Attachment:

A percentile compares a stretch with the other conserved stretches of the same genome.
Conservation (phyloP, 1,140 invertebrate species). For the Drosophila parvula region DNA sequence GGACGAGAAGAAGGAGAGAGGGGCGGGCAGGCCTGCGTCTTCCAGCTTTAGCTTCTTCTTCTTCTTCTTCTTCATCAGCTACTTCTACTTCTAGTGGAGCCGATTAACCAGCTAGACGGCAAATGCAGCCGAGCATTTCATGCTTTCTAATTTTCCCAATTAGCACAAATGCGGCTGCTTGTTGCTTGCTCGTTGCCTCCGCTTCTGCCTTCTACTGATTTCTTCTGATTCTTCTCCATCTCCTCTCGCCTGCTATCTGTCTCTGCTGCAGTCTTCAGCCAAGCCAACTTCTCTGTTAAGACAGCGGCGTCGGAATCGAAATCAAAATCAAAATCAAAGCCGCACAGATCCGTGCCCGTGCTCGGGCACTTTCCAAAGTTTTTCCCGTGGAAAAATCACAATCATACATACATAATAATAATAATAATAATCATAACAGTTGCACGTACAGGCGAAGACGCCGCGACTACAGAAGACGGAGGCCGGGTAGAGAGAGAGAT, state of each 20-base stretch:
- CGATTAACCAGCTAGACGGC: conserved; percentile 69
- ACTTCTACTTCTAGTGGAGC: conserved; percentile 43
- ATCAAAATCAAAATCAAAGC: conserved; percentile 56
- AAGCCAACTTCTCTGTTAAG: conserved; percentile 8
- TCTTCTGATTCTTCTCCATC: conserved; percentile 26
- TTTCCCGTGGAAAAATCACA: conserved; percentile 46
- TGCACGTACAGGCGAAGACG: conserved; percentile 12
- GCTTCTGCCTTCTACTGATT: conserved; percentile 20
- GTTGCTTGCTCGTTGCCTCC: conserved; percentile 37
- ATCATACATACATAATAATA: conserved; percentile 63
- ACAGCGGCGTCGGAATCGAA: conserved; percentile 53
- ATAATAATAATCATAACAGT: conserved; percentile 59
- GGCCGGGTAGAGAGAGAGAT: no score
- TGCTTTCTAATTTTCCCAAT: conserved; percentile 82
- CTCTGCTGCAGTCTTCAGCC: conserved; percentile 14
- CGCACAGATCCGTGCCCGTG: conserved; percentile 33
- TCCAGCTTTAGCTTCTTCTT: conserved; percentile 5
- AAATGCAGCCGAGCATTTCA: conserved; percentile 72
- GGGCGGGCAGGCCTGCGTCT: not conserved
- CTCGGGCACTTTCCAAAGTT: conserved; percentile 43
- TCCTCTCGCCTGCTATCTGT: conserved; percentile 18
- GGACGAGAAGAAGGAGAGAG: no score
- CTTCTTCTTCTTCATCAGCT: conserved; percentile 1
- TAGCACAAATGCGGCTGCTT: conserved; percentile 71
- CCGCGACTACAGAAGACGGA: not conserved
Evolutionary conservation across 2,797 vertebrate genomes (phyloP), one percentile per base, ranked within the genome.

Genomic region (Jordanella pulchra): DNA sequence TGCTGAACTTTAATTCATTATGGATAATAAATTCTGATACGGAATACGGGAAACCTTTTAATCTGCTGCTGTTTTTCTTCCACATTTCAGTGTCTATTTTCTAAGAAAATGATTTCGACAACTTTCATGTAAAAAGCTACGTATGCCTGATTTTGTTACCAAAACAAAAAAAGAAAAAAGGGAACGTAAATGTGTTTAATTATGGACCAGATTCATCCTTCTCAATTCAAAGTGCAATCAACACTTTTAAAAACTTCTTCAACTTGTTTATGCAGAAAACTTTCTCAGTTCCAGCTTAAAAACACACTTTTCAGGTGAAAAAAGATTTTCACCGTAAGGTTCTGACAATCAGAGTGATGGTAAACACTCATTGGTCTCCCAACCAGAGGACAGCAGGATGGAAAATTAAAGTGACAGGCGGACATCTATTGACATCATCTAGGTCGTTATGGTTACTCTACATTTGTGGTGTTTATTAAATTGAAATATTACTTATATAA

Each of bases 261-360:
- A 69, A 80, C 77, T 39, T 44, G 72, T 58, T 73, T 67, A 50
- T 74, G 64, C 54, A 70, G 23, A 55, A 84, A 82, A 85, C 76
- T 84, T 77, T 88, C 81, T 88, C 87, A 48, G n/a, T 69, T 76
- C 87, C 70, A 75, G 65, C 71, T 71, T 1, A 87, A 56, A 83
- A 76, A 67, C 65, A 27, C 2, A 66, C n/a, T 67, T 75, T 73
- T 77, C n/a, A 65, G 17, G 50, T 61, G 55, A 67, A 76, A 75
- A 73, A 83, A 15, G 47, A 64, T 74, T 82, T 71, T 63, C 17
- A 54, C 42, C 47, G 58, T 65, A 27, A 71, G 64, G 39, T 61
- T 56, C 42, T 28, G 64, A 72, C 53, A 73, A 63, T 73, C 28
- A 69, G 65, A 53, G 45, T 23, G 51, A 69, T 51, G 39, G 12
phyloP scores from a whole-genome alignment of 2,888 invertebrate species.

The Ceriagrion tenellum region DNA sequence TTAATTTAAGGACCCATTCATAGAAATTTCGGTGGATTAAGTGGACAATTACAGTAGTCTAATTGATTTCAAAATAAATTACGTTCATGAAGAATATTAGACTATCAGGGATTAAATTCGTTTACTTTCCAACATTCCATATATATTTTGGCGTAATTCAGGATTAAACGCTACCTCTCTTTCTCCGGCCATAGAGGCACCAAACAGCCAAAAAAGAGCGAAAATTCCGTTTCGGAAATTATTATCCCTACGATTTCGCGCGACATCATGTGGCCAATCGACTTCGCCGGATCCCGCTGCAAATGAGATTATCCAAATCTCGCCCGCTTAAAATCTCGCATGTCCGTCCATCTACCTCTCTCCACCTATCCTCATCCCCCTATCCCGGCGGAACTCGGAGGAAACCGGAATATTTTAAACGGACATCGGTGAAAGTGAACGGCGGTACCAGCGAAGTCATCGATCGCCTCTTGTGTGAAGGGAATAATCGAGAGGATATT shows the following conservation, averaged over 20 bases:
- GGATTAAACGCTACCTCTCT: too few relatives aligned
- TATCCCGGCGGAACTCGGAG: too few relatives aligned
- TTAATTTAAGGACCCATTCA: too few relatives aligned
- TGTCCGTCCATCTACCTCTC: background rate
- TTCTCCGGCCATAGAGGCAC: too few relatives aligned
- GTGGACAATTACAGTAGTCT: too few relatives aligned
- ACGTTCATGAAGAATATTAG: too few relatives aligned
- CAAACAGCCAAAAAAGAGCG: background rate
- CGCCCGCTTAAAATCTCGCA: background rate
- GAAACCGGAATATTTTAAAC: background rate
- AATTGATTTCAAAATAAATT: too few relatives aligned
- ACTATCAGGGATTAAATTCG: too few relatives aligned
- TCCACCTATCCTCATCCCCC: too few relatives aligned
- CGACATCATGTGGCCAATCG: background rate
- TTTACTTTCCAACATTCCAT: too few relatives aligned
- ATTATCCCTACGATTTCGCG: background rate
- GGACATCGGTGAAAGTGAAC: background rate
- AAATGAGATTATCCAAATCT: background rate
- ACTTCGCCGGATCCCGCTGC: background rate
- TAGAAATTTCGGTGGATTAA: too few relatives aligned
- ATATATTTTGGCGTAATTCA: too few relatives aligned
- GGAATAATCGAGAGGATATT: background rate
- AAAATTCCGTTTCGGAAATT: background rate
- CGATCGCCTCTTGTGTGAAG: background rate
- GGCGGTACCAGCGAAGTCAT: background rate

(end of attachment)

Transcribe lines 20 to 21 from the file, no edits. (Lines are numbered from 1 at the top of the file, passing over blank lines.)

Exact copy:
- AAATGCAGCCGAGCATTTCA: conserved; percentile 72
- GGGCGGGCAGGCCTGCGTCT: not conserved